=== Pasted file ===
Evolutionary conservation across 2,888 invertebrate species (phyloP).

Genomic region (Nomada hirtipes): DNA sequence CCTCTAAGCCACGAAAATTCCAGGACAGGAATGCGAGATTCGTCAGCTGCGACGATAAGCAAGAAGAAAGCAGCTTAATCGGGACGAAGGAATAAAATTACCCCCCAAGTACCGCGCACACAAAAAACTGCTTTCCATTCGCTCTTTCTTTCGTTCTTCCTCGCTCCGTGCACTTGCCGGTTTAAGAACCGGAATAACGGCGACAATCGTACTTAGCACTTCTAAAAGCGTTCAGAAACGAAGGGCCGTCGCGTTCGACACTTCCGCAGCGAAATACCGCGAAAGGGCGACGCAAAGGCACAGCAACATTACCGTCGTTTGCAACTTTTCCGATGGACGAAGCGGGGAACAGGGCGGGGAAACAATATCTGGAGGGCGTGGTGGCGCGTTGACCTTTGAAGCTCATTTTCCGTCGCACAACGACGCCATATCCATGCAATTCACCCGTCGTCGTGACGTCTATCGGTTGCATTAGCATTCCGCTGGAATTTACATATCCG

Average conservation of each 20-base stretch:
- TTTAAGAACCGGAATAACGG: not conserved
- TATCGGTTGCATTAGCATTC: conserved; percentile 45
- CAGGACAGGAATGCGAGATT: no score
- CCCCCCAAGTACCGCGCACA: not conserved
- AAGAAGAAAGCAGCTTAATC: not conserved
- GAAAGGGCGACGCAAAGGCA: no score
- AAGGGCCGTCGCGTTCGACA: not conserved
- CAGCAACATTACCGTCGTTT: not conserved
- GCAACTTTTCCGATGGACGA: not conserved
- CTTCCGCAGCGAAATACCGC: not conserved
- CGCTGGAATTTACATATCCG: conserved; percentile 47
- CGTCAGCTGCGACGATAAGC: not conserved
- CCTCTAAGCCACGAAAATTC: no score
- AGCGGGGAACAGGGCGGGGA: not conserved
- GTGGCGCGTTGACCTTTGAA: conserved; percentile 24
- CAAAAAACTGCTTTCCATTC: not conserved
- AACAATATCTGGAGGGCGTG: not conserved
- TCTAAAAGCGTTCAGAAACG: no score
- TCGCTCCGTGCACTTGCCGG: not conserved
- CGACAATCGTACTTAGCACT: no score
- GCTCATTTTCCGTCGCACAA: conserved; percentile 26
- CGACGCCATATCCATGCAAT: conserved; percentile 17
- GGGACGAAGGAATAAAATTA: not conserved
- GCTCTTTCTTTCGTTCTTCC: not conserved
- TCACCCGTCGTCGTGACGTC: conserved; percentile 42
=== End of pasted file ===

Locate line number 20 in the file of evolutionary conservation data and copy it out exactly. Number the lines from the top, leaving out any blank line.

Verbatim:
- AACAATATCTGGAGGGCGTG: not conserved